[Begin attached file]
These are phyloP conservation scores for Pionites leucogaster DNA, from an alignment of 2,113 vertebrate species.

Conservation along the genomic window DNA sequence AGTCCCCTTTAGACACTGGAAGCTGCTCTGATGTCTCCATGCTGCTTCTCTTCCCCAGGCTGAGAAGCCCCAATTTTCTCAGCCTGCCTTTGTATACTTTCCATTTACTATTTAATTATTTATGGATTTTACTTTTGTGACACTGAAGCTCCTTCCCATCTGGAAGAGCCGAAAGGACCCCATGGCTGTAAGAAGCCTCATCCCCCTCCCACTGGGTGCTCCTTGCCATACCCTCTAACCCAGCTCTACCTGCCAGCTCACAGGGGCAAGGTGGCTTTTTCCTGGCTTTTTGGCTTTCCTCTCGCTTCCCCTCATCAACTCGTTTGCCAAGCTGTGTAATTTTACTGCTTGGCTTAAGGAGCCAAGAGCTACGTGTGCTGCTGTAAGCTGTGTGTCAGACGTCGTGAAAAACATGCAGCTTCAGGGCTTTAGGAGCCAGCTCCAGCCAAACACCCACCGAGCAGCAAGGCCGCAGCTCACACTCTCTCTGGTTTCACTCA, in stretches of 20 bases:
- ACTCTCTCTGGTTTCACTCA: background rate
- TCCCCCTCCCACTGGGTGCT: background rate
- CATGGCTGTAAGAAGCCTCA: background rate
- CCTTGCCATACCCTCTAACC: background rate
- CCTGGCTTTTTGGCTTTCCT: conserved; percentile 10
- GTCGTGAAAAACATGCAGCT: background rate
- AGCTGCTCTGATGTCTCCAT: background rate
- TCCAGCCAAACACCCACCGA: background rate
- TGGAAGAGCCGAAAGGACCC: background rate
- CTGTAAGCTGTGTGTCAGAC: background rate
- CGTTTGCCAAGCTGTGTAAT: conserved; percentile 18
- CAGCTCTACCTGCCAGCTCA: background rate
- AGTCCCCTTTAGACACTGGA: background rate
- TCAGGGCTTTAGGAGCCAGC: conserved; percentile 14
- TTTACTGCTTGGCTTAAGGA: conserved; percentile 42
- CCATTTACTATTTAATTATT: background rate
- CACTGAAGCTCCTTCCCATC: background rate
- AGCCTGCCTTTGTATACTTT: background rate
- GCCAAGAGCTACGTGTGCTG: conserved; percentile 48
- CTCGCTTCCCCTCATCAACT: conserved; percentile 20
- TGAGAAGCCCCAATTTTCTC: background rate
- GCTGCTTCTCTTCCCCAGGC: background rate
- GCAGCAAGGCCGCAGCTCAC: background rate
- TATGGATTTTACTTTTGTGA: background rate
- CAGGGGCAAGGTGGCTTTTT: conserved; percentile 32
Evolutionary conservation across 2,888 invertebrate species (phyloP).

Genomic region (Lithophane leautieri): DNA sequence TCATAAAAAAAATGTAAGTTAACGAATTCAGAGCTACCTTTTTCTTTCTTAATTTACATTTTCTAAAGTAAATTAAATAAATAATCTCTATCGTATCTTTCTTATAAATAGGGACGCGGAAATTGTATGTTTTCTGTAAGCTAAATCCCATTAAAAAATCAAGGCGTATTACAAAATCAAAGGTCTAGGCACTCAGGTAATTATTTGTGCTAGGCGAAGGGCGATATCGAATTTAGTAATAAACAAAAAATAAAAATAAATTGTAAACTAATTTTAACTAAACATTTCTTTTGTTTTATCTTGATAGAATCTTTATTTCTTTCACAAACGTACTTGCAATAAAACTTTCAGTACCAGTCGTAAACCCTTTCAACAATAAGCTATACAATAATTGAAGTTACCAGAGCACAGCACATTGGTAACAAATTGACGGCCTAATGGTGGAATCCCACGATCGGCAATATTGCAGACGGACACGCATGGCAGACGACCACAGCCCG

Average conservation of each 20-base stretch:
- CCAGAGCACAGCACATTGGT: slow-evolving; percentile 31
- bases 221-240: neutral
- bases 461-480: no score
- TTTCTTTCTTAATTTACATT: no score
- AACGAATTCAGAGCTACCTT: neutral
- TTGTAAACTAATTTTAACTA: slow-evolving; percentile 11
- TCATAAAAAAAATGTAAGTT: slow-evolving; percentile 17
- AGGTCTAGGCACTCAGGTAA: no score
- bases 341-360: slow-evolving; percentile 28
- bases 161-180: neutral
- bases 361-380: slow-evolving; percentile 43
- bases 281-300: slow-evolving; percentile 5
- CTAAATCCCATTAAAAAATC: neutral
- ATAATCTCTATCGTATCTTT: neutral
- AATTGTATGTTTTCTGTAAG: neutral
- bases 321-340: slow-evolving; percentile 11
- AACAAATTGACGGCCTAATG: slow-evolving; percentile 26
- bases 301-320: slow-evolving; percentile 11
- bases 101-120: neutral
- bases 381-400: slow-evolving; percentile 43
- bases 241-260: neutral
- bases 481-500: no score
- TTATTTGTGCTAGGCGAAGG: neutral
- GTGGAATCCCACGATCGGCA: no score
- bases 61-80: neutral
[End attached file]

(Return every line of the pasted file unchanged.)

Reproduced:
These are phyloP conservation scores for Pionites leucogaster DNA, from an alignment of 2,113 vertebrate species.

Conservation along the genomic window DNA sequence AGTCCCCTTTAGACACTGGAAGCTGCTCTGATGTCTCCATGCTGCTTCTCTTCCCCAGGCTGAGAAGCCCCAATTTTCTCAGCCTGCCTTTGTATACTTTCCATTTACTATTTAATTATTTATGGATTTTACTTTTGTGACACTGAAGCTCCTTCCCATCTGGAAGAGCCGAAAGGACCCCATGGCTGTAAGAAGCCTCATCCCCCTCCCACTGGGTGCTCCTTGCCATACCCTCTAACCCAGCTCTACCTGCCAGCTCACAGGGGCAAGGTGGCTTTTTCCTGGCTTTTTGGCTTTCCTCTCGCTTCCCCTCATCAACTCGTTTGCCAAGCTGTGTAATTTTACTGCTTGGCTTAAGGAGCCAAGAGCTACGTGTGCTGCTGTAAGCTGTGTGTCAGACGTCGTGAAAAACATGCAGCTTCAGGGCTTTAGGAGCCAGCTCCAGCCAAACACCCACCGAGCAGCAAGGCCGCAGCTCACACTCTCTCTGGTTTCACTCA, in stretches of 20 bases:
- ACTCTCTCTGGTTTCACTCA: background rate
- TCCCCCTCCCACTGGGTGCT: background rate
- CATGGCTGTAAGAAGCCTCA: background rate
- CCTTGCCATACCCTCTAACC: background rate
- CCTGGCTTTTTGGCTTTCCT: conserved; percentile 10
- GTCGTGAAAAACATGCAGCT: background rate
- AGCTGCTCTGATGTCTCCAT: background rate
- TCCAGCCAAACACCCACCGA: background rate
- TGGAAGAGCCGAAAGGACCC: background rate
- CTGTAAGCTGTGTGTCAGAC: background rate
- CGTTTGCCAAGCTGTGTAAT: conserved; percentile 18
- CAGCTCTACCTGCCAGCTCA: background rate
- AGTCCCCTTTAGACACTGGA: background rate
- TCAGGGCTTTAGGAGCCAGC: conserved; percentile 14
- TTTACTGCTTGGCTTAAGGA: conserved; percentile 42
- CCATTTACTATTTAATTATT: background rate
- CACTGAAGCTCCTTCCCATC: background rate
- AGCCTGCCTTTGTATACTTT: background rate
- GCCAAGAGCTACGTGTGCTG: conserved; percentile 48
- CTCGCTTCCCCTCATCAACT: conserved; percentile 20
- TGAGAAGCCCCAATTTTCTC: background rate
- GCTGCTTCTCTTCCCCAGGC: background rate
- GCAGCAAGGCCGCAGCTCAC: background rate
- TATGGATTTTACTTTTGTGA: background rate
- CAGGGGCAAGGTGGCTTTTT: conserved; percentile 32
Evolutionary conservation across 2,888 invertebrate species (phyloP).

Genomic region (Lithophane leautieri): DNA sequence TCATAAAAAAAATGTAAGTTAACGAATTCAGAGCTACCTTTTTCTTTCTTAATTTACATTTTCTAAAGTAAATTAAATAAATAATCTCTATCGTATCTTTCTTATAAATAGGGACGCGGAAATTGTATGTTTTCTGTAAGCTAAATCCCATTAAAAAATCAAGGCGTATTACAAAATCAAAGGTCTAGGCACTCAGGTAATTATTTGTGCTAGGCGAAGGGCGATATCGAATTTAGTAATAAACAAAAAATAAAAATAAATTGTAAACTAATTTTAACTAAACATTTCTTTTGTTTTATCTTGATAGAATCTTTATTTCTTTCACAAACGTACTTGCAATAAAACTTTCAGTACCAGTCGTAAACCCTTTCAACAATAAGCTATACAATAATTGAAGTTACCAGAGCACAGCACATTGGTAACAAATTGACGGCCTAATGGTGGAATCCCACGATCGGCAATATTGCAGACGGACACGCATGGCAGACGACCACAGCCCG

Average conservation of each 20-base stretch:
- CCAGAGCACAGCACATTGGT: slow-evolving; percentile 31
- bases 221-240: neutral
- bases 461-480: no score
- TTTCTTTCTTAATTTACATT: no score
- AACGAATTCAGAGCTACCTT: neutral
- TTGTAAACTAATTTTAACTA: slow-evolving; percentile 11
- TCATAAAAAAAATGTAAGTT: slow-evolving; percentile 17
- AGGTCTAGGCACTCAGGTAA: no score
- bases 341-360: slow-evolving; percentile 28
- bases 161-180: neutral
- bases 361-380: slow-evolving; percentile 43
- bases 281-300: slow-evolving; percentile 5
- CTAAATCCCATTAAAAAATC: neutral
- ATAATCTCTATCGTATCTTT: neutral
- AATTGTATGTTTTCTGTAAG: neutral
- bases 321-340: slow-evolving; percentile 11
- AACAAATTGACGGCCTAATG: slow-evolving; percentile 26
- bases 301-320: slow-evolving; percentile 11
- bases 101-120: neutral
- bases 381-400: slow-evolving; percentile 43
- bases 241-260: neutral
- bases 481-500: no score
- TTATTTGTGCTAGGCGAAGG: neutral
- GTGGAATCCCACGATCGGCA: no score
- bases 61-80: neutral